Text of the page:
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E3 to open its doors to the public for 2017 edition

Exhibitors' calls have finally been heard as 15,000 fans will be able to attend the expo at a reasonable price.

In its early days, E3 was traditionally a closed event – offering exclusive access to members of the video game industry and the media. However, since the expo was restructured in 2008, exhibitors have been pushing the ESA – the event’s organizer – to open up the event to the expo. In 2011, the ESA dropped so-called “expo passes” costing between $400 and $500 – depending on date of purchase. One year later, these prices had nearly doubled to $795 and $995. Even though the event has technically been open to fans for a while, pass holders were only allowed on to the show floor – missing out on the legendary press conferences that one would expect to attend for that amount of money.

Word-of-mouth experiences beat large press conferences.

A few years later, the ESA changed its tune again when it distributed 5,000 tickets to exhibitors to hand out to their consumers – marking the first time outsides were allowed into the conferences. Only one year later, tactics had changed again by featuring a separate – yet free = “E3 Live” event nearby the convention center. This space was open to anyone and was structured as a small-scale version of E3 2016. The event drew about 20,000 people but exhibitors still wanted fans and gamers alike on the show floor in order to create an open dialogue with their target audience.

In 2017, the ESA is taking yet another approach. While there will be no free event this time around, 15,000 fans will be able to buy reasonably-priced tickets to the convention and the press conferences. Early bird tickets (first batch of 1,000) go on sale Monday, February 13 at 9am PT/12pm ET for “only” $150. As tickets sell out – and they will, fast – prices are expected to jump to about $250. The extent of access this pass buys you is still vague: while we don’t expect access to major press events, you’re likely allowed to attend panel discussions and the like on the convention floor.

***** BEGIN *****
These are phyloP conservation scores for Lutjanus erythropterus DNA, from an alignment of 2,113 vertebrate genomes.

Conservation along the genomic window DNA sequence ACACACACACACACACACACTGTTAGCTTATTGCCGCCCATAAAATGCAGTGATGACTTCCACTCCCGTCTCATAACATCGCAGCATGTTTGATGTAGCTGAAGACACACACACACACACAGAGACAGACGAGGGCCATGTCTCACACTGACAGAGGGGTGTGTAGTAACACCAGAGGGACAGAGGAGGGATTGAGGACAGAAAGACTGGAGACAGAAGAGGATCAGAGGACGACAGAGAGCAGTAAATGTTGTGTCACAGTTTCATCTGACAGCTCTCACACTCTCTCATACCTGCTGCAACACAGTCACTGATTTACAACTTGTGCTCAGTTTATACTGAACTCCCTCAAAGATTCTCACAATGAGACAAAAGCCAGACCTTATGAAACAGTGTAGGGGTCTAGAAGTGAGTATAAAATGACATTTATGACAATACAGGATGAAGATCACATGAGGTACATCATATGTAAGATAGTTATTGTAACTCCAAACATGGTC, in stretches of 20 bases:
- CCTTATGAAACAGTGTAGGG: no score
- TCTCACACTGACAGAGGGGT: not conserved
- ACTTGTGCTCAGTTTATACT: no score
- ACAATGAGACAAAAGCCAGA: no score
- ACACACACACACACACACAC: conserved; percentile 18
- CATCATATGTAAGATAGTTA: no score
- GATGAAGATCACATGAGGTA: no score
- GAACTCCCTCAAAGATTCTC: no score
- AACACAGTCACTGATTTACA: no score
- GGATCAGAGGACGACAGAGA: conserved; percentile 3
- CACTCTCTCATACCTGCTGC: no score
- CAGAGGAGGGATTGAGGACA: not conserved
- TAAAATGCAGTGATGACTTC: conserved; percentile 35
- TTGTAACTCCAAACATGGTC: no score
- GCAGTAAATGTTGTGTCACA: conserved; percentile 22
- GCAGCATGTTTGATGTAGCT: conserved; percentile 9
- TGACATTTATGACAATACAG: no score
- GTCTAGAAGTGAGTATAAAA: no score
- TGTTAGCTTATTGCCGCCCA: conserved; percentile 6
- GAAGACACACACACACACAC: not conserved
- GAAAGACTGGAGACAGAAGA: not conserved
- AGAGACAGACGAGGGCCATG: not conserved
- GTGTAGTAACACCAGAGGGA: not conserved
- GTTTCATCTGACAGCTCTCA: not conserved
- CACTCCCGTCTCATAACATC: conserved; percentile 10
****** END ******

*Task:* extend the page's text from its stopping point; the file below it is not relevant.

Since the ESA has changed their approach to general access multiple times, it’s likely this is just a try-out and E3 2018 will see another way interaction with fans. If you want to attend the con this year, though, you’ll want to be quick.

Check out E3’s official website tomorrow to get your hands on those coveted tickets!

 

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About The Author
Ben Schrijnemakers
Ben likes to think of himself as randomly creative and creatively random. As a web designer and developer, he is always on the lookout for the latest apps to expedite the everyday humdrum. After dark, he sheds his modesty by hunting down his next big adventure. This quest for self-innovation has led him to travel the world and become a #RealityShowWinner in the meantime. How is that for a bucket list?
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